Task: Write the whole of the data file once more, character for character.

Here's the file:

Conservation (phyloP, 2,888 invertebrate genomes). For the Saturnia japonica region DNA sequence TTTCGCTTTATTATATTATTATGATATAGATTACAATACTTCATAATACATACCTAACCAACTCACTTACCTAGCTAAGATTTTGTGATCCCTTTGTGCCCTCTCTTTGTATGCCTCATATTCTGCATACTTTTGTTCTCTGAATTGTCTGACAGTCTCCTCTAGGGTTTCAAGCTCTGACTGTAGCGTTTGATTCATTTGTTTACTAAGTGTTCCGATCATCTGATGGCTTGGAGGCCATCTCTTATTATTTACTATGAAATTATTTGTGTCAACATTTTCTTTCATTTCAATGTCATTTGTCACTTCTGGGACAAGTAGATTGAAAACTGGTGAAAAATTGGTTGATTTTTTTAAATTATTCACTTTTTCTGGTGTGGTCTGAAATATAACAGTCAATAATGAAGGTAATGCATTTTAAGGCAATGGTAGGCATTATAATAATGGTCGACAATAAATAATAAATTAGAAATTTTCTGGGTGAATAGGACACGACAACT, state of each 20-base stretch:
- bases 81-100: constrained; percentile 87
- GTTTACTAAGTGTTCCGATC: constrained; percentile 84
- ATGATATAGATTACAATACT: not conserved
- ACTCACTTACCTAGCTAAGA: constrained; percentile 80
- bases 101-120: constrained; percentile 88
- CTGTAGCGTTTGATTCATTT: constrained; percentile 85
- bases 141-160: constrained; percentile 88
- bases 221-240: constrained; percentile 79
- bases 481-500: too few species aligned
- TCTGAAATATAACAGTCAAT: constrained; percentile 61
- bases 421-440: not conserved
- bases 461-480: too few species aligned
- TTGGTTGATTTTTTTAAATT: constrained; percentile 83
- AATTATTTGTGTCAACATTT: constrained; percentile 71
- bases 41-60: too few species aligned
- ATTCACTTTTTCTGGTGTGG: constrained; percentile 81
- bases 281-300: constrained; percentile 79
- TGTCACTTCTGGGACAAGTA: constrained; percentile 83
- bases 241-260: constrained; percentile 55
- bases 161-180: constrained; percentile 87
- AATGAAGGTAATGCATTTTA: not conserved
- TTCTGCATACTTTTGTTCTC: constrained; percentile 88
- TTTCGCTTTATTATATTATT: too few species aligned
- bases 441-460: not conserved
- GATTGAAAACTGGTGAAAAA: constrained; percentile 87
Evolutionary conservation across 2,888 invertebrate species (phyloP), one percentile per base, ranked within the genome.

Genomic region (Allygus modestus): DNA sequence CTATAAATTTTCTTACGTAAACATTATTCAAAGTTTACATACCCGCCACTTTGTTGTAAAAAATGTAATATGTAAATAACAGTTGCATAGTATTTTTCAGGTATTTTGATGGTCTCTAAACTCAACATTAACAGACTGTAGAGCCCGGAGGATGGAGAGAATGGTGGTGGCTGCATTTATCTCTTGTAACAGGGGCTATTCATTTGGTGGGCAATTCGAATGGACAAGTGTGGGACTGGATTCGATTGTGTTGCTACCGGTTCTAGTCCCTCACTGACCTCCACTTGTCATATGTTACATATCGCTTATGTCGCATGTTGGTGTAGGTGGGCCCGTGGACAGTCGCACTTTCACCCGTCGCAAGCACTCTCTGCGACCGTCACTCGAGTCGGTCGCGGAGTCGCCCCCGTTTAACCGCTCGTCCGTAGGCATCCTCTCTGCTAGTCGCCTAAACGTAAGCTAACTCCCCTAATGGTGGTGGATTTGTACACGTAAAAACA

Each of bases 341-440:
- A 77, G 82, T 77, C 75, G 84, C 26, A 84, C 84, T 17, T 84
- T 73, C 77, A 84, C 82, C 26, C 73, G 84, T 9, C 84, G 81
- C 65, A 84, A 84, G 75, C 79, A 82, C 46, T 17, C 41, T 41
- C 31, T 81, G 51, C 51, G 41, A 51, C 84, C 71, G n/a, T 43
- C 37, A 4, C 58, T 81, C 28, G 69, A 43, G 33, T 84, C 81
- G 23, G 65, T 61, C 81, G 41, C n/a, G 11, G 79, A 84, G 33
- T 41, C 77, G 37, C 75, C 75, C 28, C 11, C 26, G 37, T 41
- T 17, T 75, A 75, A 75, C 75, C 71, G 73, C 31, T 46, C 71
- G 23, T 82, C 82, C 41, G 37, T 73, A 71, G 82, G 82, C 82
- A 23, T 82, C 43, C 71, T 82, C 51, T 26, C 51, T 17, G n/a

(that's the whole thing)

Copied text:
Conservation (phyloP, 2,888 invertebrate genomes). For the Saturnia japonica region DNA sequence TTTCGCTTTATTATATTATTATGATATAGATTACAATACTTCATAATACATACCTAACCAACTCACTTACCTAGCTAAGATTTTGTGATCCCTTTGTGCCCTCTCTTTGTATGCCTCATATTCTGCATACTTTTGTTCTCTGAATTGTCTGACAGTCTCCTCTAGGGTTTCAAGCTCTGACTGTAGCGTTTGATTCATTTGTTTACTAAGTGTTCCGATCATCTGATGGCTTGGAGGCCATCTCTTATTATTTACTATGAAATTATTTGTGTCAACATTTTCTTTCATTTCAATGTCATTTGTCACTTCTGGGACAAGTAGATTGAAAACTGGTGAAAAATTGGTTGATTTTTTTAAATTATTCACTTTTTCTGGTGTGGTCTGAAATATAACAGTCAATAATGAAGGTAATGCATTTTAAGGCAATGGTAGGCATTATAATAATGGTCGACAATAAATAATAAATTAGAAATTTTCTGGGTGAATAGGACACGACAACT, state of each 20-base stretch:
- bases 81-100: constrained; percentile 87
- GTTTACTAAGTGTTCCGATC: constrained; percentile 84
- ATGATATAGATTACAATACT: not conserved
- ACTCACTTACCTAGCTAAGA: constrained; percentile 80
- bases 101-120: constrained; percentile 88
- CTGTAGCGTTTGATTCATTT: constrained; percentile 85
- bases 141-160: constrained; percentile 88
- bases 221-240: constrained; percentile 79
- bases 481-500: too few species aligned
- TCTGAAATATAACAGTCAAT: constrained; percentile 61
- bases 421-440: not conserved
- bases 461-480: too few species aligned
- TTGGTTGATTTTTTTAAATT: constrained; percentile 83
- AATTATTTGTGTCAACATTT: constrained; percentile 71
- bases 41-60: too few species aligned
- ATTCACTTTTTCTGGTGTGG: constrained; percentile 81
- bases 281-300: constrained; percentile 79
- TGTCACTTCTGGGACAAGTA: constrained; percentile 83
- bases 241-260: constrained; percentile 55
- bases 161-180: constrained; percentile 87
- AATGAAGGTAATGCATTTTA: not conserved
- TTCTGCATACTTTTGTTCTC: constrained; percentile 88
- TTTCGCTTTATTATATTATT: too few species aligned
- bases 441-460: not conserved
- GATTGAAAACTGGTGAAAAA: constrained; percentile 87
Evolutionary conservation across 2,888 invertebrate species (phyloP), one percentile per base, ranked within the genome.

Genomic region (Allygus modestus): DNA sequence CTATAAATTTTCTTACGTAAACATTATTCAAAGTTTACATACCCGCCACTTTGTTGTAAAAAATGTAATATGTAAATAACAGTTGCATAGTATTTTTCAGGTATTTTGATGGTCTCTAAACTCAACATTAACAGACTGTAGAGCCCGGAGGATGGAGAGAATGGTGGTGGCTGCATTTATCTCTTGTAACAGGGGCTATTCATTTGGTGGGCAATTCGAATGGACAAGTGTGGGACTGGATTCGATTGTGTTGCTACCGGTTCTAGTCCCTCACTGACCTCCACTTGTCATATGTTACATATCGCTTATGTCGCATGTTGGTGTAGGTGGGCCCGTGGACAGTCGCACTTTCACCCGTCGCAAGCACTCTCTGCGACCGTCACTCGAGTCGGTCGCGGAGTCGCCCCCGTTTAACCGCTCGTCCGTAGGCATCCTCTCTGCTAGTCGCCTAAACGTAAGCTAACTCCCCTAATGGTGGTGGATTTGTACACGTAAAAACA

Each of bases 341-440:
- A 77, G 82, T 77, C 75, G 84, C 26, A 84, C 84, T 17, T 84
- T 73, C 77, A 84, C 82, C 26, C 73, G 84, T 9, C 84, G 81
- C 65, A 84, A 84, G 75, C 79, A 82, C 46, T 17, C 41, T 41
- C 31, T 81, G 51, C 51, G 41, A 51, C 84, C 71, G n/a, T 43
- C 37, A 4, C 58, T 81, C 28, G 69, A 43, G 33, T 84, C 81
- G 23, G 65, T 61, C 81, G 41, C n/a, G 11, G 79, A 84, G 33
- T 41, C 77, G 37, C 75, C 75, C 28, C 11, C 26, G 37, T 41
- T 17, T 75, A 75, A 75, C 75, C 71, G 73, C 31, T 46, C 71
- G 23, T 82, C 82, C 41, G 37, T 73, A 71, G 82, G 82, C 82
- A 23, T 82, C 43, C 71, T 82, C 51, T 26, C 51, T 17, G n/a